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  • Writer's pictureViva Sarah Press

Contracts I wouldn’t, couldn’t and didn’t sign

As both a freelancer and contracted employee, I have signed numerous contracts in my career.

Long-term contracts. Short-term contracts. One-time gig contracts.

I believe that contracts are important for both the employer and the employee. When they’re done right, that is.

Non-Disclosure Agreements aren’t a problem.

Non-compete, on the other hand, are often questionable.

There is sometimes legalese to hurdle through. Although for the most part, I deal with plain-language contracts.

I have held senior positions throughout my career and with them came signing contracts of all sorts. I have been an arts & entertainment editor at an international newspaper, a senior news editor at a television station, an associate editor of a news website, a foreign correspondent and a guidebook contributor. Today, I am a freelance journalist, a content writer/editor, a ghostwriter, an editor and a speaker.

Usually, the contracts I sign are one to four pages in length. I also regularly sign short, email contracts with a paragraph or two outlining what my responsibilities are.

But there are also the hellish contracts. The contracts that, in retrospect, could lock you in a box and make your working life miserable. The contracts that you look back on and say, thank goodness I wouldn’t and didn’t sign.

I was once given an 18-page contract, densely packed with legal jargon and suspicious phrasing for a weekly two-hour freelance gig. After handing it to a lawyer friend, she said: Do not sign that.

First, I thought I could make it work and requested some alterations to the contract. In the end, I gave up the gig.

You can tell a lot about the person you’re about to work with based on a contract.

The contracts I didn’t sign can be categorized according to levels of jealousy and distrust.

There was the time, after weeks of meeting a possible partner for a project and after we jotted down responsibilities for each of us and how we plan to take the idea forward, I was handed a contract by my soon-to-be partner that if I wanted to continue working on the project with this person, I would need to sign a contract.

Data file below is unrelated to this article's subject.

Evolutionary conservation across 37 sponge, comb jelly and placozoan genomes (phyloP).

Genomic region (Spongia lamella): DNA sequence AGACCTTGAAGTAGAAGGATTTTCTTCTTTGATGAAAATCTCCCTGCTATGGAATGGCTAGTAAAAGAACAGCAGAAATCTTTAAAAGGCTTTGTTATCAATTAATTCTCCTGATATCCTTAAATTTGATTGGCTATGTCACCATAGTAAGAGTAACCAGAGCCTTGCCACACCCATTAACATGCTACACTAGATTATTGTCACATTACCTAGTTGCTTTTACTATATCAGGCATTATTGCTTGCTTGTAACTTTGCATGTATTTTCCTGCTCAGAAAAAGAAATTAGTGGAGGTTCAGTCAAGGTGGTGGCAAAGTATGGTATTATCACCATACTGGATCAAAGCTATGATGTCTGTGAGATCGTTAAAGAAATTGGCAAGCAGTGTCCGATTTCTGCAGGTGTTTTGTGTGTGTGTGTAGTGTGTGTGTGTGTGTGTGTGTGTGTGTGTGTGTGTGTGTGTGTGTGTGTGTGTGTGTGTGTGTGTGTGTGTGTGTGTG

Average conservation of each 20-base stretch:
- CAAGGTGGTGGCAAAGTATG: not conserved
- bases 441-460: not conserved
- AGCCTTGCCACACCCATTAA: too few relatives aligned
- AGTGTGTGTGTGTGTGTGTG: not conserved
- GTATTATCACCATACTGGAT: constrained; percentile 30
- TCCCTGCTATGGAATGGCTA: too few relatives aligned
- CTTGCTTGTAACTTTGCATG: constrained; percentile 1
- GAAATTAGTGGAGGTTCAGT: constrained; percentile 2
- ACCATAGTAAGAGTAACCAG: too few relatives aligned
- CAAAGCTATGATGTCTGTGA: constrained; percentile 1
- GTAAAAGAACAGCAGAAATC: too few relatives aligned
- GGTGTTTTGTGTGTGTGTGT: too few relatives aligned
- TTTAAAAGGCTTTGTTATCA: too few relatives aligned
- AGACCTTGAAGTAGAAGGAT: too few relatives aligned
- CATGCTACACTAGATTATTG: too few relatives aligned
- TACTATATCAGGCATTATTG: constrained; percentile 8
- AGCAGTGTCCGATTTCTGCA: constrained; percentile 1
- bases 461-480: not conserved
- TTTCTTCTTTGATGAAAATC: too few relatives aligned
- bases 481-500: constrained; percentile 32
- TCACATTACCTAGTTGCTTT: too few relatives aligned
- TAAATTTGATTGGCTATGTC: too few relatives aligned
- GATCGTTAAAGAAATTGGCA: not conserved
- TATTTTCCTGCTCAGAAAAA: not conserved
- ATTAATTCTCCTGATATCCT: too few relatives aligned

The contract began with the legalese statement: This agreement hereby supersedes and replaces all prior agreements both written and oral.

Legalese? Maybe.

But the contents of the contract left no question as to the ring of mistrust I was about to enter.

I wouldn’t, couldn’t and didn’t sign.

Another time, I was given a contract that said that while I would be paid, the employer had the right to decide when that would be and would not commit to a certain date or timeframe.

I wouldn’t, couldn’t and didn’t sign.

And then there was a time when I was told to do something I was not trained to do. Trying new things is one thing. Learning on the job is fine, too. But in this case, another person’s emotional health was on the line and I felt I was not qualified or trained to take part.

I was strongly encouraged to just do it.

The “encouragement” served as a warning for me that if this corner would be cut, so may others. I went with my gut.

And though the bad cases make for the best stories, most of the contracts I sign are boring, legitimate, and effective.

If you have a near-miss story about a contract you didn’t sign, please share it:

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